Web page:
I don’t know where or how they shot the Indian Jones films, but I’ve been in a couple of places/situations right out of those movies.
First, a couple of stories from my The Vietnam War Its Ownself and then finally something from the more recent past.
(Shortly before the evacuation end April 1975). ”I left the consulate with Sarge at the end of a long workday and we went to the Delta Club for dinner. Glenn R., one of the senior officers at the base, was the club manager. For weeks, he had almost given away all the perishable items. A T-bone steak dinner with a bottle of good wine cost less than a dollar. Mac joined us and the three of us had a feast. In pain from overeating, I returned to my apartment before curfew and went to bed early.
The first explosion jarred the apartment building, and I was awake immediately. Several more explosions followed. I decided that the explosions were on the other side of the consulate, and my apartment wasn’t in danger. Jim D., the CIA base chief, came on the handheld radio and called Don K., a CIA case officer like Sarge, me and Glenn, who was on duty in the base area of the consulate. Don said that the explosions were artillery rounds landing in the shanty area down the road.
Jim asked for a head count. As we were calling in, Don broke in to say that a fire had started near the impact area. It was growing fast and coming toward the consulate.
With almost everyone accounted for, Jim received a preliminary report from a base asset at General Hung’s headquarters. The South Vietnamese military’s best guess was that the VC were firing rockets randomly into town as harassment.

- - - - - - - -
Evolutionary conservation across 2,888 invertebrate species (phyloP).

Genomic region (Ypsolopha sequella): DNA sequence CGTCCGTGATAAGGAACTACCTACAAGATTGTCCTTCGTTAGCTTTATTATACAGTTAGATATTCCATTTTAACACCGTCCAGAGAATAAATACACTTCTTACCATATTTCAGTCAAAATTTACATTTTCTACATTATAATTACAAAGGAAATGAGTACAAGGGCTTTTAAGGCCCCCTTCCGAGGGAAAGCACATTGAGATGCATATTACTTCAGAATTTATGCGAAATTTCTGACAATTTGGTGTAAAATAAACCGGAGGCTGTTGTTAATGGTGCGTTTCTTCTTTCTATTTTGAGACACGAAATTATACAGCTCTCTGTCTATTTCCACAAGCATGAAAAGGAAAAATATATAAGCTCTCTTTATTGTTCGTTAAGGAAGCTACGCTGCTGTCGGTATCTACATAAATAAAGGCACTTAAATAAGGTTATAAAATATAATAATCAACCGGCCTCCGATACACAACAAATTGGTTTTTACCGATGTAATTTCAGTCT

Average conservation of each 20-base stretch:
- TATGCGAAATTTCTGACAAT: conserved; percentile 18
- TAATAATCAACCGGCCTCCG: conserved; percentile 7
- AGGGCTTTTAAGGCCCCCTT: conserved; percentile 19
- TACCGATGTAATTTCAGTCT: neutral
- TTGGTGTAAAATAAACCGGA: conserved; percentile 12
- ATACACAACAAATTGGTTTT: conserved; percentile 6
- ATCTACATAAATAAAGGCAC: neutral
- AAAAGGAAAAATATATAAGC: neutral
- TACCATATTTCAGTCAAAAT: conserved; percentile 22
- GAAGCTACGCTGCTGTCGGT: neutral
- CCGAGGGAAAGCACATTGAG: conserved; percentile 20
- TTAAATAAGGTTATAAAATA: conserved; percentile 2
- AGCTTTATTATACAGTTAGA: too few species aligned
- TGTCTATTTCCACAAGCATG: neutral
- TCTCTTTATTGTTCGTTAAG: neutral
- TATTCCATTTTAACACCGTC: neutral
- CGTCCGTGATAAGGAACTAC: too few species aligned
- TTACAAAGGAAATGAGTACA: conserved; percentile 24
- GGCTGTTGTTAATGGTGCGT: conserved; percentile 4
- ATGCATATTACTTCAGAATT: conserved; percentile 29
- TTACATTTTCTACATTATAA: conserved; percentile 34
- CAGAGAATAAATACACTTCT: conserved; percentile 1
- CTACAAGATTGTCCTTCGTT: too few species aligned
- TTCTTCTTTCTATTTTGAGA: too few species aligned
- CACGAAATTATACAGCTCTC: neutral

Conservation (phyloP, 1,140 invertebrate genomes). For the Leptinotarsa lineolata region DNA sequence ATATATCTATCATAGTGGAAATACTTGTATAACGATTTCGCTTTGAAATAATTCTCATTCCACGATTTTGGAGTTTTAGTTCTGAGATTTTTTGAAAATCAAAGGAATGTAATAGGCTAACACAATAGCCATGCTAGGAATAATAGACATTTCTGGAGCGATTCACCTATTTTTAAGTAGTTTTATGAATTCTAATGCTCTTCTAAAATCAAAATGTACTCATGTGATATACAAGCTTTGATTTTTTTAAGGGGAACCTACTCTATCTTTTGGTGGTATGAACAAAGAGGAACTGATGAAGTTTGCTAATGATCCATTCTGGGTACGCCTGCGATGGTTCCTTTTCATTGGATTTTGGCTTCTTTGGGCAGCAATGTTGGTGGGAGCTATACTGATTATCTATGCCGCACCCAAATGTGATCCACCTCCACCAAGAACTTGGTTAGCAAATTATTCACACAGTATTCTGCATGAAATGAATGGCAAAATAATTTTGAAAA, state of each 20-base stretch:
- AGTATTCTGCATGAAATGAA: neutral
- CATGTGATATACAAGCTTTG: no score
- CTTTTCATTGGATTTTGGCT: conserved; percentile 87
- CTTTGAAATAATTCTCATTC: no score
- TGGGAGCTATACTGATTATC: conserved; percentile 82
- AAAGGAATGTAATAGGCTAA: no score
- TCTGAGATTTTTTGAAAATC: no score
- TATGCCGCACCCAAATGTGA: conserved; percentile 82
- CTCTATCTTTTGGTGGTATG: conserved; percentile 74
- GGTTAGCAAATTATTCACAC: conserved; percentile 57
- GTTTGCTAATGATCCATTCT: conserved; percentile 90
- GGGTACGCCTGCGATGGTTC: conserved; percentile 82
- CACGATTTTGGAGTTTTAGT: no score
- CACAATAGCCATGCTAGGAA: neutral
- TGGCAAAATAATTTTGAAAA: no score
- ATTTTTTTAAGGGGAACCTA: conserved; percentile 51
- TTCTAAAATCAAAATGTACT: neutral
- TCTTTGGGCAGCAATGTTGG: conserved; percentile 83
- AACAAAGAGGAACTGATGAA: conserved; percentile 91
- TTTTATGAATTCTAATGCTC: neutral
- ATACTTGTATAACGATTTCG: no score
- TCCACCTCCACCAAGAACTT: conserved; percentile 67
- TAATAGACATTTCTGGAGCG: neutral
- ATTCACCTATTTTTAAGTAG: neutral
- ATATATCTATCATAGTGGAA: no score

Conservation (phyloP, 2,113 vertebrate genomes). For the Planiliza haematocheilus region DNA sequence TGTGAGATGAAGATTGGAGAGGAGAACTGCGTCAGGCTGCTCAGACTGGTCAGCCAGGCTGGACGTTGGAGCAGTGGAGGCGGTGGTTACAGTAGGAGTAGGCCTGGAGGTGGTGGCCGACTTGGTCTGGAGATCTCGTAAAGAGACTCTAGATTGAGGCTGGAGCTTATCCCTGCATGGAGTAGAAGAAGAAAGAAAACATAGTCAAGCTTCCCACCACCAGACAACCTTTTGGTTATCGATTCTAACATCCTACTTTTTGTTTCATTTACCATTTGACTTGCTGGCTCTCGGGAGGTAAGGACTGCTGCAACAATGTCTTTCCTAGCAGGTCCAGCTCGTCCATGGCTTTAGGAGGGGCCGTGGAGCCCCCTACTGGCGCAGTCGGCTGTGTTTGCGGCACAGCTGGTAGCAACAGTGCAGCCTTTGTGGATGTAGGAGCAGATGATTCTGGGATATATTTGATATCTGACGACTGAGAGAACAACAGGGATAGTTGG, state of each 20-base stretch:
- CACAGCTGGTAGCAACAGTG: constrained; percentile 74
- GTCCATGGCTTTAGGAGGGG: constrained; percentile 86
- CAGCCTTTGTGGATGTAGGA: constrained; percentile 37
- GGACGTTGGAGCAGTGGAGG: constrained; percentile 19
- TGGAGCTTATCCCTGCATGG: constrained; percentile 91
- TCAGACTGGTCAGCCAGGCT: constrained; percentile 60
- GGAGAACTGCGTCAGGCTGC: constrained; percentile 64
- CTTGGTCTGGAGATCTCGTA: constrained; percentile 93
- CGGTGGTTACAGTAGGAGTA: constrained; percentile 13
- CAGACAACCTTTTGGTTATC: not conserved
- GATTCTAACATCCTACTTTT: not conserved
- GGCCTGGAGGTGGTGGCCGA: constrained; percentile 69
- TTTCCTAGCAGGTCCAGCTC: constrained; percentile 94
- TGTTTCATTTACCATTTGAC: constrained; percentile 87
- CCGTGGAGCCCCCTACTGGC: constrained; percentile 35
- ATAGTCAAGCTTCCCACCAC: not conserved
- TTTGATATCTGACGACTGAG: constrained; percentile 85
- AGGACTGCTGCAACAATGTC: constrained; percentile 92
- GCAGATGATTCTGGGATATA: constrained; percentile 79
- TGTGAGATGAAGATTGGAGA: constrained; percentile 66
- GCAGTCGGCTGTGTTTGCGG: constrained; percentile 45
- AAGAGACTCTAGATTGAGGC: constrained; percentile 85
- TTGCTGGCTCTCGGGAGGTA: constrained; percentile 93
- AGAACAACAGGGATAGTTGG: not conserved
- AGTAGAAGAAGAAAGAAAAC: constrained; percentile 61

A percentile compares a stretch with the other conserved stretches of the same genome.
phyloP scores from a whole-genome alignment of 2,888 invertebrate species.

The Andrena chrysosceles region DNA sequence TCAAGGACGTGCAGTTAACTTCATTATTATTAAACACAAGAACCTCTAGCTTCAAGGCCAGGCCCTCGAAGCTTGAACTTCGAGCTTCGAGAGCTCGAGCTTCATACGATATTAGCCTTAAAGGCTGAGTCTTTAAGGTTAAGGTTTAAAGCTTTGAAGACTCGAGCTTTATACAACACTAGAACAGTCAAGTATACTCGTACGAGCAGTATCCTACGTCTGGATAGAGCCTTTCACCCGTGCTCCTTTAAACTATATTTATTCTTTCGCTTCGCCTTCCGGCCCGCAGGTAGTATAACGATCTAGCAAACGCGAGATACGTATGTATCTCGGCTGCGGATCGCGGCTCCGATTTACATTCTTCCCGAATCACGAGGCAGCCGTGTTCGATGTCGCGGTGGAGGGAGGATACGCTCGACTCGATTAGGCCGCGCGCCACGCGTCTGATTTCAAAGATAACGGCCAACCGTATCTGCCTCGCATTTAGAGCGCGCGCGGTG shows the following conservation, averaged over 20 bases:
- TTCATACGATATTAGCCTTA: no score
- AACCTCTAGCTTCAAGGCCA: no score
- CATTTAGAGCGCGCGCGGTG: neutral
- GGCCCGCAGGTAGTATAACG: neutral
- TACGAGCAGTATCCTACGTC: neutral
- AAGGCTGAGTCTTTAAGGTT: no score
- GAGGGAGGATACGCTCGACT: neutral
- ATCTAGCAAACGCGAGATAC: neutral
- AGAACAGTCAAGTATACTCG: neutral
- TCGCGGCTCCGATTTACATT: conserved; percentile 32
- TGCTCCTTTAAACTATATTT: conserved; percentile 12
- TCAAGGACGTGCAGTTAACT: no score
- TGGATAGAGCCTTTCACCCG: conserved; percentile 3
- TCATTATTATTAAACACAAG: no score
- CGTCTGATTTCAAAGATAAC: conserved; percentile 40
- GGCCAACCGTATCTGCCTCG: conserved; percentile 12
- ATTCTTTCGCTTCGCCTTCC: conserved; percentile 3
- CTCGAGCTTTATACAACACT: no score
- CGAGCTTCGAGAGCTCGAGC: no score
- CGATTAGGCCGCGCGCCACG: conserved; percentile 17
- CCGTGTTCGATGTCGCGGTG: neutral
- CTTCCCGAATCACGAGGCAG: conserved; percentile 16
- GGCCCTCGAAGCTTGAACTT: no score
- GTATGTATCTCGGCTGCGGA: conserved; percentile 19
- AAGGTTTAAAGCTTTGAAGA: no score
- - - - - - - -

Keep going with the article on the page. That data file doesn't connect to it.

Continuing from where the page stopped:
Don came back on the radio and said the fire was building in intensity. He could feel the heat when he opened one of the rear windows by Phyllis’s desk. We heard several more explosions.
I got up, dressed, and went to the roof of the apartment building. The flames raging beyond the consulate were higher than any building in the area. The street below was becoming clogged with people trying to get away. Sirens went off on the other side of my building as fire trucks tried to make their way through the mob.
The wind was swirling and tossing around ashes and bits of charred wood. The fire was so intense that it was pulling air into it but a natural breeze was blowing our way, and the wall of flames was leaning in our direction. There was no doubt that the fire was heading toward the consulate.
Several helicopters with searchlights passed over. The noise from the street below competed with the loud popping from the fire.
Glenn lived in an apartment immediately across from the consulate. He confirmed to Jim over the radio that the fire appeared to be heading in their direction.
Don, knowing Glenn lived close by, said, “Ah, good to know I’m not alone in this part of town.”
I said that I was also nearby.
Glenn volunteered to go across the street to help Don. Jim told the radio communicator and me to join them so that, if the consulate had to be abandoned, we could shred the files in the vault and remove or destroy the communications equipment.
The fire was getting closer, Don said, and the building was getting hotter.
I went down to the street level, and the guard in front of the building helped me open the door against the screaming people outside. Suddenly, I was out in the middle of the masses. I was initially carried away up the street before I got my feet under me and began pushing my way against the crowd. It was like swimming up a raging river. If I stopped pushing forward, I was swept back. People were carrying personal items on bikes and carts, on top of their heads, in baskets. Children were screaming. Several pedicabs, filled with household items, were mixed in with the crowd. An armored personnel carrier, leading fire trucks, came down the street. Sirens were wailing. People were screaming.